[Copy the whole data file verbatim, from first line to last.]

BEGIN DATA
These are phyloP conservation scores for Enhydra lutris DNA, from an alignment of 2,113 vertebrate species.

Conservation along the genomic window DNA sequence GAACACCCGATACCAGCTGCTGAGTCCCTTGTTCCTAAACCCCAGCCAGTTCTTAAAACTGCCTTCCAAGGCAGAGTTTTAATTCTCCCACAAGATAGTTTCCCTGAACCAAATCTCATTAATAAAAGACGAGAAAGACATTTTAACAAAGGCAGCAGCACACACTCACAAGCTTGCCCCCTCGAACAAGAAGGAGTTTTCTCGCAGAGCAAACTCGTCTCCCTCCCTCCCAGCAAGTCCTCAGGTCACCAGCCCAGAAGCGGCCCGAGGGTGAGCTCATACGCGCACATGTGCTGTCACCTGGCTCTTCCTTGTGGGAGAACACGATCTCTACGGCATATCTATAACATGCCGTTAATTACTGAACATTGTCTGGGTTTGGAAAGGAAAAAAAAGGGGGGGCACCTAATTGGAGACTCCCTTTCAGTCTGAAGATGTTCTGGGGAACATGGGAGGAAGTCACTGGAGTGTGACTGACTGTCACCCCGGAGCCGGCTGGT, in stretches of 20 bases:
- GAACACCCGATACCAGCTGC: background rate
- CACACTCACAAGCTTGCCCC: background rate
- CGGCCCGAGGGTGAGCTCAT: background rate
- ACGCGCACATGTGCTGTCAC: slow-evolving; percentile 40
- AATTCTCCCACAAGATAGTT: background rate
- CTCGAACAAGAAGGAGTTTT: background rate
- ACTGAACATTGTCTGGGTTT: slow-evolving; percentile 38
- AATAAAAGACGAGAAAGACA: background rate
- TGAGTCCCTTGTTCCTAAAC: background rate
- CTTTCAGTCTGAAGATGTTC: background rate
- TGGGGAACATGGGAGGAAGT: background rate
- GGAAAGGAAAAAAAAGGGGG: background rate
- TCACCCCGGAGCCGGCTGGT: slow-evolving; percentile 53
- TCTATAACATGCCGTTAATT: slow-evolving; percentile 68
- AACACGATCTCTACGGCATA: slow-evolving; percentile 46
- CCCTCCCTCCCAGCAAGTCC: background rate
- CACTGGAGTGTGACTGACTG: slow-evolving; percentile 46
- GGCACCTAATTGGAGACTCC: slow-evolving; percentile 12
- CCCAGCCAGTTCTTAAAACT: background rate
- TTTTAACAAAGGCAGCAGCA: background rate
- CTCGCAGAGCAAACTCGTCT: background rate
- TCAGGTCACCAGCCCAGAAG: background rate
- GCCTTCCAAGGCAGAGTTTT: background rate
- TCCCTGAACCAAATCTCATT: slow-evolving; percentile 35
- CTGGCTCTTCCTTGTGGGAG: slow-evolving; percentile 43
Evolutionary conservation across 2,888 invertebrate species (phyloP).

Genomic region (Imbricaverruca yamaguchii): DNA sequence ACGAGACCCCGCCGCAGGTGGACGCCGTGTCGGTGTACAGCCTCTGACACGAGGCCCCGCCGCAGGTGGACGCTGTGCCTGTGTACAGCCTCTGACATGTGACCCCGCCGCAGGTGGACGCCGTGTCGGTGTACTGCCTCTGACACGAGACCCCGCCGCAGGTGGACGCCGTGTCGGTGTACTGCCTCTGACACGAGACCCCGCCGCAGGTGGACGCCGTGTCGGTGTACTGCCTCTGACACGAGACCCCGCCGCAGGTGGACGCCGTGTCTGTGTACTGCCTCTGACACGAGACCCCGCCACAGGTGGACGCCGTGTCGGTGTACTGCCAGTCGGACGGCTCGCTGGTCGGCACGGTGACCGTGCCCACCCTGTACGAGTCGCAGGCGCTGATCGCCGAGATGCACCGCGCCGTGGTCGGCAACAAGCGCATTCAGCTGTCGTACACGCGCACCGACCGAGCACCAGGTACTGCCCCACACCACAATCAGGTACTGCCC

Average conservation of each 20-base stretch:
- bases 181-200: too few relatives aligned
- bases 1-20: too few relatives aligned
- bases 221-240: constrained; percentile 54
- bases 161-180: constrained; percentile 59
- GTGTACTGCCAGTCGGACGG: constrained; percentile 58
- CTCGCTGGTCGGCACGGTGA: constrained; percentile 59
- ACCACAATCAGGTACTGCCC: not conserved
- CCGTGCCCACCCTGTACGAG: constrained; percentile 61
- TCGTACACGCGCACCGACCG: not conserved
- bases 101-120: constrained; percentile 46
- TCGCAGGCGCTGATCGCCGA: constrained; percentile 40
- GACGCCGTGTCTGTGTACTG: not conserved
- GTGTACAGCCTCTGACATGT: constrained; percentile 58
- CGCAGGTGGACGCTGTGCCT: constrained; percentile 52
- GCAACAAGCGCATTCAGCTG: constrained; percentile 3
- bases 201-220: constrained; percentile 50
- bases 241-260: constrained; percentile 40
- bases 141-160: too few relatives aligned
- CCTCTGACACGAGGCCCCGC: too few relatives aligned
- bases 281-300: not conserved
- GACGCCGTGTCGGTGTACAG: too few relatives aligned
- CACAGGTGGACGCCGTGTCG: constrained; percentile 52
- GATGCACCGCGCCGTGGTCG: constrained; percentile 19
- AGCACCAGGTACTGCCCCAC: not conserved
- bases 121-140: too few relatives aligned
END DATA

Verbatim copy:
These are phyloP conservation scores for Enhydra lutris DNA, from an alignment of 2,113 vertebrate species.

Conservation along the genomic window DNA sequence GAACACCCGATACCAGCTGCTGAGTCCCTTGTTCCTAAACCCCAGCCAGTTCTTAAAACTGCCTTCCAAGGCAGAGTTTTAATTCTCCCACAAGATAGTTTCCCTGAACCAAATCTCATTAATAAAAGACGAGAAAGACATTTTAACAAAGGCAGCAGCACACACTCACAAGCTTGCCCCCTCGAACAAGAAGGAGTTTTCTCGCAGAGCAAACTCGTCTCCCTCCCTCCCAGCAAGTCCTCAGGTCACCAGCCCAGAAGCGGCCCGAGGGTGAGCTCATACGCGCACATGTGCTGTCACCTGGCTCTTCCTTGTGGGAGAACACGATCTCTACGGCATATCTATAACATGCCGTTAATTACTGAACATTGTCTGGGTTTGGAAAGGAAAAAAAAGGGGGGGCACCTAATTGGAGACTCCCTTTCAGTCTGAAGATGTTCTGGGGAACATGGGAGGAAGTCACTGGAGTGTGACTGACTGTCACCCCGGAGCCGGCTGGT, in stretches of 20 bases:
- GAACACCCGATACCAGCTGC: background rate
- CACACTCACAAGCTTGCCCC: background rate
- CGGCCCGAGGGTGAGCTCAT: background rate
- ACGCGCACATGTGCTGTCAC: slow-evolving; percentile 40
- AATTCTCCCACAAGATAGTT: background rate
- CTCGAACAAGAAGGAGTTTT: background rate
- ACTGAACATTGTCTGGGTTT: slow-evolving; percentile 38
- AATAAAAGACGAGAAAGACA: background rate
- TGAGTCCCTTGTTCCTAAAC: background rate
- CTTTCAGTCTGAAGATGTTC: background rate
- TGGGGAACATGGGAGGAAGT: background rate
- GGAAAGGAAAAAAAAGGGGG: background rate
- TCACCCCGGAGCCGGCTGGT: slow-evolving; percentile 53
- TCTATAACATGCCGTTAATT: slow-evolving; percentile 68
- AACACGATCTCTACGGCATA: slow-evolving; percentile 46
- CCCTCCCTCCCAGCAAGTCC: background rate
- CACTGGAGTGTGACTGACTG: slow-evolving; percentile 46
- GGCACCTAATTGGAGACTCC: slow-evolving; percentile 12
- CCCAGCCAGTTCTTAAAACT: background rate
- TTTTAACAAAGGCAGCAGCA: background rate
- CTCGCAGAGCAAACTCGTCT: background rate
- TCAGGTCACCAGCCCAGAAG: background rate
- GCCTTCCAAGGCAGAGTTTT: background rate
- TCCCTGAACCAAATCTCATT: slow-evolving; percentile 35
- CTGGCTCTTCCTTGTGGGAG: slow-evolving; percentile 43
Evolutionary conservation across 2,888 invertebrate species (phyloP).

Genomic region (Imbricaverruca yamaguchii): DNA sequence ACGAGACCCCGCCGCAGGTGGACGCCGTGTCGGTGTACAGCCTCTGACACGAGGCCCCGCCGCAGGTGGACGCTGTGCCTGTGTACAGCCTCTGACATGTGACCCCGCCGCAGGTGGACGCCGTGTCGGTGTACTGCCTCTGACACGAGACCCCGCCGCAGGTGGACGCCGTGTCGGTGTACTGCCTCTGACACGAGACCCCGCCGCAGGTGGACGCCGTGTCGGTGTACTGCCTCTGACACGAGACCCCGCCGCAGGTGGACGCCGTGTCTGTGTACTGCCTCTGACACGAGACCCCGCCACAGGTGGACGCCGTGTCGGTGTACTGCCAGTCGGACGGCTCGCTGGTCGGCACGGTGACCGTGCCCACCCTGTACGAGTCGCAGGCGCTGATCGCCGAGATGCACCGCGCCGTGGTCGGCAACAAGCGCATTCAGCTGTCGTACACGCGCACCGACCGAGCACCAGGTACTGCCCCACACCACAATCAGGTACTGCCC

Average conservation of each 20-base stretch:
- bases 181-200: too few relatives aligned
- bases 1-20: too few relatives aligned
- bases 221-240: constrained; percentile 54
- bases 161-180: constrained; percentile 59
- GTGTACTGCCAGTCGGACGG: constrained; percentile 58
- CTCGCTGGTCGGCACGGTGA: constrained; percentile 59
- ACCACAATCAGGTACTGCCC: not conserved
- CCGTGCCCACCCTGTACGAG: constrained; percentile 61
- TCGTACACGCGCACCGACCG: not conserved
- bases 101-120: constrained; percentile 46
- TCGCAGGCGCTGATCGCCGA: constrained; percentile 40
- GACGCCGTGTCTGTGTACTG: not conserved
- GTGTACAGCCTCTGACATGT: constrained; percentile 58
- CGCAGGTGGACGCTGTGCCT: constrained; percentile 52
- GCAACAAGCGCATTCAGCTG: constrained; percentile 3
- bases 201-220: constrained; percentile 50
- bases 241-260: constrained; percentile 40
- bases 141-160: too few relatives aligned
- CCTCTGACACGAGGCCCCGC: too few relatives aligned
- bases 281-300: not conserved
- GACGCCGTGTCGGTGTACAG: too few relatives aligned
- CACAGGTGGACGCCGTGTCG: constrained; percentile 52
- GATGCACCGCGCCGTGGTCG: constrained; percentile 19
- AGCACCAGGTACTGCCCCAC: not conserved
- bases 121-140: too few relatives aligned